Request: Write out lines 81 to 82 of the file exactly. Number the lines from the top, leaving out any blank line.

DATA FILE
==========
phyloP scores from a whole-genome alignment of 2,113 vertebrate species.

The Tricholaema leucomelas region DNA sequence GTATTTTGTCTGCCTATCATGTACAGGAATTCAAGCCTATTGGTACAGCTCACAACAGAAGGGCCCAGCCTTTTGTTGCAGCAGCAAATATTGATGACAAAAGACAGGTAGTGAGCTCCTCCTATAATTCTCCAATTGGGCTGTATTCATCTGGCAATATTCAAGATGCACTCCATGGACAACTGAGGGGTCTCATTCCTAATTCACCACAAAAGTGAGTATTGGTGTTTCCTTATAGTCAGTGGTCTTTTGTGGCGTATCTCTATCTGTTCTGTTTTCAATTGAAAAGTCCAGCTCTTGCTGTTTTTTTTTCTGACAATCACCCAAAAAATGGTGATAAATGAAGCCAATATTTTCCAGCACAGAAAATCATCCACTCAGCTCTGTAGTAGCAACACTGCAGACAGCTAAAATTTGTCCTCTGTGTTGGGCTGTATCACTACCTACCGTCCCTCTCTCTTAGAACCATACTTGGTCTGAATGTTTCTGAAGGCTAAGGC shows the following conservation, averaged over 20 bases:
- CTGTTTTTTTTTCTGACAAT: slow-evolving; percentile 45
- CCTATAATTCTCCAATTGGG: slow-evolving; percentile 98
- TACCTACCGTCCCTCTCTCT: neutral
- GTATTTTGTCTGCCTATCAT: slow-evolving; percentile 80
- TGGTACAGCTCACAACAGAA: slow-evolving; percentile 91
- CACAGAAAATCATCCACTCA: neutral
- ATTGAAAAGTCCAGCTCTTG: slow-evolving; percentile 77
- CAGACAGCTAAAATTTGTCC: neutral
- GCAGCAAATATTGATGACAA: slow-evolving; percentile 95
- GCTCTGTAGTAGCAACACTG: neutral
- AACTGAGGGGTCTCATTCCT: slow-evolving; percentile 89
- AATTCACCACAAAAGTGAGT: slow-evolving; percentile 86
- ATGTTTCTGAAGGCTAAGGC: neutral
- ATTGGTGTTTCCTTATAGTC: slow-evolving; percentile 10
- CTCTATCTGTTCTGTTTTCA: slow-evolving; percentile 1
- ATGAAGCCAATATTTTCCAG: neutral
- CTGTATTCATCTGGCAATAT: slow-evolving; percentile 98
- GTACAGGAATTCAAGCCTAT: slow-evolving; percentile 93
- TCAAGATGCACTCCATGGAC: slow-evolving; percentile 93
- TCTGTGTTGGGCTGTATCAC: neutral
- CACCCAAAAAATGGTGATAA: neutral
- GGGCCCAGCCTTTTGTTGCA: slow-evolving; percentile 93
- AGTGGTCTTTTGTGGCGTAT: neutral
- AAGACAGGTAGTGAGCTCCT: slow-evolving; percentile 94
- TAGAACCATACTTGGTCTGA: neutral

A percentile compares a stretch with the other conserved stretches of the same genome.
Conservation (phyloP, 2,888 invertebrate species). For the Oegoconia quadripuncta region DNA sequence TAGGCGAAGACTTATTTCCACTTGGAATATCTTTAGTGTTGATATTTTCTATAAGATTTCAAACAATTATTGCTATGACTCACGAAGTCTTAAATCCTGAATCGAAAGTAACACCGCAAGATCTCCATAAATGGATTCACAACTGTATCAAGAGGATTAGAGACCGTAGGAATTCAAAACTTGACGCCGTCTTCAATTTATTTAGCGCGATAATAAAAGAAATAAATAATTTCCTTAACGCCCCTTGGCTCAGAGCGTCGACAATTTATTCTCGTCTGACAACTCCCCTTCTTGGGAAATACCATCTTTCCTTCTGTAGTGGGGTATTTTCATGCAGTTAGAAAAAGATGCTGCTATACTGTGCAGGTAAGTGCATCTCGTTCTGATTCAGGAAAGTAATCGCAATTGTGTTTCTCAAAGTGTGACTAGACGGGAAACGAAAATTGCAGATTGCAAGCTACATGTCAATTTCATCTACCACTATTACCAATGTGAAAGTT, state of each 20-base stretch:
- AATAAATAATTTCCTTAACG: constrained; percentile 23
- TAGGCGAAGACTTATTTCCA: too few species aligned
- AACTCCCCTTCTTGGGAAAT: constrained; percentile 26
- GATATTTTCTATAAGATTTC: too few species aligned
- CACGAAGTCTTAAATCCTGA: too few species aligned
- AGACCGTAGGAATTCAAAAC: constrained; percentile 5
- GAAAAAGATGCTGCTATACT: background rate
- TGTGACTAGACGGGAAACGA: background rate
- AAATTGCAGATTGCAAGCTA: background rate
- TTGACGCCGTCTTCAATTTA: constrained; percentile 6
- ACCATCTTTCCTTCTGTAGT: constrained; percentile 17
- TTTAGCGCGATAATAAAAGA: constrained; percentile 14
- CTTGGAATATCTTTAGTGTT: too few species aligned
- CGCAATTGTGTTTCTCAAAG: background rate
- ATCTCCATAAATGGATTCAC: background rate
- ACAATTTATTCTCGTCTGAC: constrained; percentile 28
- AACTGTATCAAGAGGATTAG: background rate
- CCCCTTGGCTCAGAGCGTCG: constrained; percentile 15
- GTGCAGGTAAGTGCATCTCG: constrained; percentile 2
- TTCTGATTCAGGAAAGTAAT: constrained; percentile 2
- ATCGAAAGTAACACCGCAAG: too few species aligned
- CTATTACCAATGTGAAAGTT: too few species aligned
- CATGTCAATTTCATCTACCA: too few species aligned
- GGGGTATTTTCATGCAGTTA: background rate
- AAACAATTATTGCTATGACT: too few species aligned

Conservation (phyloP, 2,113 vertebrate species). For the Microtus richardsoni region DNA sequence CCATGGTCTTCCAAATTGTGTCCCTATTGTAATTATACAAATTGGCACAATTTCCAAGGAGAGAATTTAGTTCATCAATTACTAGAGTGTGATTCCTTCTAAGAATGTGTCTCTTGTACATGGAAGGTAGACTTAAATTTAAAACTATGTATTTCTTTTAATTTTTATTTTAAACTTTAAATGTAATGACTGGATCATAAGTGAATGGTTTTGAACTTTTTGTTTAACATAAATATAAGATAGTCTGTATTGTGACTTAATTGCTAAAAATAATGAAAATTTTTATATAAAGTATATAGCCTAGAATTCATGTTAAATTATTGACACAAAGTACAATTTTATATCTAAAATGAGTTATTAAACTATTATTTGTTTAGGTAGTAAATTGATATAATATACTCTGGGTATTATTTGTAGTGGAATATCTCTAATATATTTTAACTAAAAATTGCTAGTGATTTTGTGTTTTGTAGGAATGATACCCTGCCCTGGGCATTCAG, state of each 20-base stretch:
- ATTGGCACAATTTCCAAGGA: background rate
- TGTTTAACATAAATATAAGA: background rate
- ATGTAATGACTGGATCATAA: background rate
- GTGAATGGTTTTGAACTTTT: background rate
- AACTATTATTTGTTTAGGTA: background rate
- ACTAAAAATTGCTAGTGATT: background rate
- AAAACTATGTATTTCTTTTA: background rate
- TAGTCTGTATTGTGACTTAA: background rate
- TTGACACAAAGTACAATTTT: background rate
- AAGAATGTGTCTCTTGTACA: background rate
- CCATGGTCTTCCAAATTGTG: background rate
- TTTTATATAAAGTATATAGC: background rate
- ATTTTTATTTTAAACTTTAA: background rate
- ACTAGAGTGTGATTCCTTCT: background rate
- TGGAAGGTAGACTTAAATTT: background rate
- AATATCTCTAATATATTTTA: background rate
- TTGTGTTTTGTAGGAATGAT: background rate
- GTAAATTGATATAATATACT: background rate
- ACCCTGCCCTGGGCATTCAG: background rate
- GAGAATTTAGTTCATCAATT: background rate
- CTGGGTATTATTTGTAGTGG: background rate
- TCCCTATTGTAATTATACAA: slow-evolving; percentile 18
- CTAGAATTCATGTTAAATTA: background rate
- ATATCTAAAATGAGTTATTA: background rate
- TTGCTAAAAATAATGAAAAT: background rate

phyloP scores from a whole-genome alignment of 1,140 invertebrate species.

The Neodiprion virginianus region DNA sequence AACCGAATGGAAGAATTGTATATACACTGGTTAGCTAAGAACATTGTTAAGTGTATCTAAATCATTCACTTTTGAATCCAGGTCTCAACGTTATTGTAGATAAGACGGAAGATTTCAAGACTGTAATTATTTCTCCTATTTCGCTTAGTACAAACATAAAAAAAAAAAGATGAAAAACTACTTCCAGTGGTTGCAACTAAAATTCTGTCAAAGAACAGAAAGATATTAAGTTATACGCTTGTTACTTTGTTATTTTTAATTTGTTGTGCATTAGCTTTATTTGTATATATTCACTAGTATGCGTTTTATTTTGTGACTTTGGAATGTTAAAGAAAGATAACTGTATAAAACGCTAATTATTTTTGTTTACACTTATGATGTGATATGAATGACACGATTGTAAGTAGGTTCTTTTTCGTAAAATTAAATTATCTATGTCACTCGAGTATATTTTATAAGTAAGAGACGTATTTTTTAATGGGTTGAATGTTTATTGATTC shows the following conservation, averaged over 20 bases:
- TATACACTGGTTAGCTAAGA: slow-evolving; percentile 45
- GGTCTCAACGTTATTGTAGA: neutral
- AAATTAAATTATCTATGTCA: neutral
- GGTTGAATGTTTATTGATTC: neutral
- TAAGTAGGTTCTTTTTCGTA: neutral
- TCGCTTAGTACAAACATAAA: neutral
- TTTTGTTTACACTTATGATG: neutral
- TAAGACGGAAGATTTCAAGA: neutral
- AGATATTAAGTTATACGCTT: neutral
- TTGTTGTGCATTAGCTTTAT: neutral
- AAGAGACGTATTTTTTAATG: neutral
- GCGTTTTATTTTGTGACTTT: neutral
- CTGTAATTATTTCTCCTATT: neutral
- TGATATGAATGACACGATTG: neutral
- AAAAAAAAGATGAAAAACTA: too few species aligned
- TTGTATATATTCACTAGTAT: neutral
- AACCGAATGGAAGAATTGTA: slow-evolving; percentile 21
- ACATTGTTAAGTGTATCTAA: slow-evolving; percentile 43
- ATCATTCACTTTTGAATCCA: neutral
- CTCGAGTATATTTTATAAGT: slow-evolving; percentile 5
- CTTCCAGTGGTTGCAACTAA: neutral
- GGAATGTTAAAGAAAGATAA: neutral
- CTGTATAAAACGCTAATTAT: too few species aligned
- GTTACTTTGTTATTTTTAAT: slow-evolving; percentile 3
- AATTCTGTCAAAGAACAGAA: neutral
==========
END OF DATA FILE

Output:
phyloP scores from a whole-genome alignment of 1,140 invertebrate species.

The Neodiprion virginianus region DNA sequence AACCGAATGGAAGAATTGTATATACACTGGTTAGCTAAGAACATTGTTAAGTGTATCTAAATCATTCACTTTTGAATCCAGGTCTCAACGTTATTGTAGATAAGACGGAAGATTTCAAGACTGTAATTATTTCTCCTATTTCGCTTAGTACAAACATAAAAAAAAAAAGATGAAAAACTACTTCCAGTGGTTGCAACTAAAATTCTGTCAAAGAACAGAAAGATATTAAGTTATACGCTTGTTACTTTGTTATTTTTAATTTGTTGTGCATTAGCTTTATTTGTATATATTCACTAGTATGCGTTTTATTTTGTGACTTTGGAATGTTAAAGAAAGATAACTGTATAAAACGCTAATTATTTTTGTTTACACTTATGATGTGATATGAATGACACGATTGTAAGTAGGTTCTTTTTCGTAAAATTAAATTATCTATGTCACTCGAGTATATTTTATAAGTAAGAGACGTATTTTTTAATGGGTTGAATGTTTATTGATTC shows the following conservation, averaged over 20 bases: